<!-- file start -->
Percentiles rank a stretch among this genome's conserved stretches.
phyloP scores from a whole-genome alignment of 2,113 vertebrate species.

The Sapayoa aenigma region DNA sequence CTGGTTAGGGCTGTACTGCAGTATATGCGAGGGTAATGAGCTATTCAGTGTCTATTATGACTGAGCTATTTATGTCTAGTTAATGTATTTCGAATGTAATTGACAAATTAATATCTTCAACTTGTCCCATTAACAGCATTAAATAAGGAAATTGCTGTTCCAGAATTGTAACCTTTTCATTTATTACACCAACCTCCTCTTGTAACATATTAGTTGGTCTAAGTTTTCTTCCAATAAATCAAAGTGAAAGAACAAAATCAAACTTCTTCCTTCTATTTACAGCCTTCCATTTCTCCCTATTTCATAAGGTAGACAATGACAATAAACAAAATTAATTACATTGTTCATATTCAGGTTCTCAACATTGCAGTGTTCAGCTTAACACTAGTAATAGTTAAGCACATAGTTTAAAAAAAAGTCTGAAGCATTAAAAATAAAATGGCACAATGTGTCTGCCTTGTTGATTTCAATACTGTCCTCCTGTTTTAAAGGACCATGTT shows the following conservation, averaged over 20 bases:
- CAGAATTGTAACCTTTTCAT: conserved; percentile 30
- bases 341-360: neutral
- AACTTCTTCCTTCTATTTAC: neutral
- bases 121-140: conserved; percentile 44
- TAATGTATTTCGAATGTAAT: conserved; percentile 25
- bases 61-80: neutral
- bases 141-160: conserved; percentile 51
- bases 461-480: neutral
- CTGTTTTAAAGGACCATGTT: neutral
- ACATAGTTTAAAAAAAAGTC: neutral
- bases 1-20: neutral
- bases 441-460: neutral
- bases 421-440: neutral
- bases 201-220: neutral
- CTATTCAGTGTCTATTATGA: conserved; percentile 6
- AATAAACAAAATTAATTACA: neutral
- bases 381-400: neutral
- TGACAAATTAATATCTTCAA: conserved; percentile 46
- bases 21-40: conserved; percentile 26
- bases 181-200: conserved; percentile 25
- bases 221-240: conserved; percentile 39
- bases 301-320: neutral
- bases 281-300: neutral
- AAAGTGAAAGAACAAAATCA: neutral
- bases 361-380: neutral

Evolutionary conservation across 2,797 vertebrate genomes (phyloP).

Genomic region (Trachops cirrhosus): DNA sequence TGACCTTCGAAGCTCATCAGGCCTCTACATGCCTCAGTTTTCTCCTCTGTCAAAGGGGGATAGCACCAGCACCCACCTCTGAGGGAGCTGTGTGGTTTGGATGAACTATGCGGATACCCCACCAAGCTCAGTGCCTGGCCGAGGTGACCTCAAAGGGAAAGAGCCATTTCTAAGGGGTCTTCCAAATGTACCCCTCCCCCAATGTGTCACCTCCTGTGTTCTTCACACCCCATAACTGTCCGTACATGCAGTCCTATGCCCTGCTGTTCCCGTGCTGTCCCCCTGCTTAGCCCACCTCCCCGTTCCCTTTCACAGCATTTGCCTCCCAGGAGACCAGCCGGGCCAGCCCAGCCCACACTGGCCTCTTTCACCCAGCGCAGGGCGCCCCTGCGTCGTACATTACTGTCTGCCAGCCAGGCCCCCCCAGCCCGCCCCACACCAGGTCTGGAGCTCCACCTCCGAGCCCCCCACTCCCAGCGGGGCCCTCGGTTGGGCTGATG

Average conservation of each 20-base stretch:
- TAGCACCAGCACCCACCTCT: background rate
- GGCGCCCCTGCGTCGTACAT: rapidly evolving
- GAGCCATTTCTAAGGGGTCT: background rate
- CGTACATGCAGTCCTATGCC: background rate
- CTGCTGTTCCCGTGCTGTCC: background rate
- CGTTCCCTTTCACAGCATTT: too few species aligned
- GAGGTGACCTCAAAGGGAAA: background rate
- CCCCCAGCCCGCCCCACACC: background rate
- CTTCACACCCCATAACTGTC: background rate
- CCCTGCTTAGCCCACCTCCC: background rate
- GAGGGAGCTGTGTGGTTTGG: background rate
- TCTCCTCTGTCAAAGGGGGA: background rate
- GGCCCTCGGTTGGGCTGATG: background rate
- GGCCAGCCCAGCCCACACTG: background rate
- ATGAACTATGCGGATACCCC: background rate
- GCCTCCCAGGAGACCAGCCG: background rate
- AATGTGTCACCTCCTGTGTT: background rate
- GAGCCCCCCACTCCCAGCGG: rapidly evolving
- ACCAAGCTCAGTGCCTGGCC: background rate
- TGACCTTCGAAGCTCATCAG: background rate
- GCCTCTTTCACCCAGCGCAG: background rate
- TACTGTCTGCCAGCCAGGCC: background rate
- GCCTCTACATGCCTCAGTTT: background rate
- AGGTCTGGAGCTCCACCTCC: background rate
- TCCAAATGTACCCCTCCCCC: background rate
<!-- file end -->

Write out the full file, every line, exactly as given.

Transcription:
Percentiles rank a stretch among this genome's conserved stretches.
phyloP scores from a whole-genome alignment of 2,113 vertebrate species.

The Sapayoa aenigma region DNA sequence CTGGTTAGGGCTGTACTGCAGTATATGCGAGGGTAATGAGCTATTCAGTGTCTATTATGACTGAGCTATTTATGTCTAGTTAATGTATTTCGAATGTAATTGACAAATTAATATCTTCAACTTGTCCCATTAACAGCATTAAATAAGGAAATTGCTGTTCCAGAATTGTAACCTTTTCATTTATTACACCAACCTCCTCTTGTAACATATTAGTTGGTCTAAGTTTTCTTCCAATAAATCAAAGTGAAAGAACAAAATCAAACTTCTTCCTTCTATTTACAGCCTTCCATTTCTCCCTATTTCATAAGGTAGACAATGACAATAAACAAAATTAATTACATTGTTCATATTCAGGTTCTCAACATTGCAGTGTTCAGCTTAACACTAGTAATAGTTAAGCACATAGTTTAAAAAAAAGTCTGAAGCATTAAAAATAAAATGGCACAATGTGTCTGCCTTGTTGATTTCAATACTGTCCTCCTGTTTTAAAGGACCATGTT shows the following conservation, averaged over 20 bases:
- CAGAATTGTAACCTTTTCAT: conserved; percentile 30
- bases 341-360: neutral
- AACTTCTTCCTTCTATTTAC: neutral
- bases 121-140: conserved; percentile 44
- TAATGTATTTCGAATGTAAT: conserved; percentile 25
- bases 61-80: neutral
- bases 141-160: conserved; percentile 51
- bases 461-480: neutral
- CTGTTTTAAAGGACCATGTT: neutral
- ACATAGTTTAAAAAAAAGTC: neutral
- bases 1-20: neutral
- bases 441-460: neutral
- bases 421-440: neutral
- bases 201-220: neutral
- CTATTCAGTGTCTATTATGA: conserved; percentile 6
- AATAAACAAAATTAATTACA: neutral
- bases 381-400: neutral
- TGACAAATTAATATCTTCAA: conserved; percentile 46
- bases 21-40: conserved; percentile 26
- bases 181-200: conserved; percentile 25
- bases 221-240: conserved; percentile 39
- bases 301-320: neutral
- bases 281-300: neutral
- AAAGTGAAAGAACAAAATCA: neutral
- bases 361-380: neutral

Evolutionary conservation across 2,797 vertebrate genomes (phyloP).

Genomic region (Trachops cirrhosus): DNA sequence TGACCTTCGAAGCTCATCAGGCCTCTACATGCCTCAGTTTTCTCCTCTGTCAAAGGGGGATAGCACCAGCACCCACCTCTGAGGGAGCTGTGTGGTTTGGATGAACTATGCGGATACCCCACCAAGCTCAGTGCCTGGCCGAGGTGACCTCAAAGGGAAAGAGCCATTTCTAAGGGGTCTTCCAAATGTACCCCTCCCCCAATGTGTCACCTCCTGTGTTCTTCACACCCCATAACTGTCCGTACATGCAGTCCTATGCCCTGCTGTTCCCGTGCTGTCCCCCTGCTTAGCCCACCTCCCCGTTCCCTTTCACAGCATTTGCCTCCCAGGAGACCAGCCGGGCCAGCCCAGCCCACACTGGCCTCTTTCACCCAGCGCAGGGCGCCCCTGCGTCGTACATTACTGTCTGCCAGCCAGGCCCCCCCAGCCCGCCCCACACCAGGTCTGGAGCTCCACCTCCGAGCCCCCCACTCCCAGCGGGGCCCTCGGTTGGGCTGATG

Average conservation of each 20-base stretch:
- TAGCACCAGCACCCACCTCT: background rate
- GGCGCCCCTGCGTCGTACAT: rapidly evolving
- GAGCCATTTCTAAGGGGTCT: background rate
- CGTACATGCAGTCCTATGCC: background rate
- CTGCTGTTCCCGTGCTGTCC: background rate
- CGTTCCCTTTCACAGCATTT: too few species aligned
- GAGGTGACCTCAAAGGGAAA: background rate
- CCCCCAGCCCGCCCCACACC: background rate
- CTTCACACCCCATAACTGTC: background rate
- CCCTGCTTAGCCCACCTCCC: background rate
- GAGGGAGCTGTGTGGTTTGG: background rate
- TCTCCTCTGTCAAAGGGGGA: background rate
- GGCCCTCGGTTGGGCTGATG: background rate
- GGCCAGCCCAGCCCACACTG: background rate
- ATGAACTATGCGGATACCCC: background rate
- GCCTCCCAGGAGACCAGCCG: background rate
- AATGTGTCACCTCCTGTGTT: background rate
- GAGCCCCCCACTCCCAGCGG: rapidly evolving
- ACCAAGCTCAGTGCCTGGCC: background rate
- TGACCTTCGAAGCTCATCAG: background rate
- GCCTCTTTCACCCAGCGCAG: background rate
- TACTGTCTGCCAGCCAGGCC: background rate
- GCCTCTACATGCCTCAGTTT: background rate
- AGGTCTGGAGCTCCACCTCC: background rate
- TCCAAATGTACCCCTCCCCC: background rate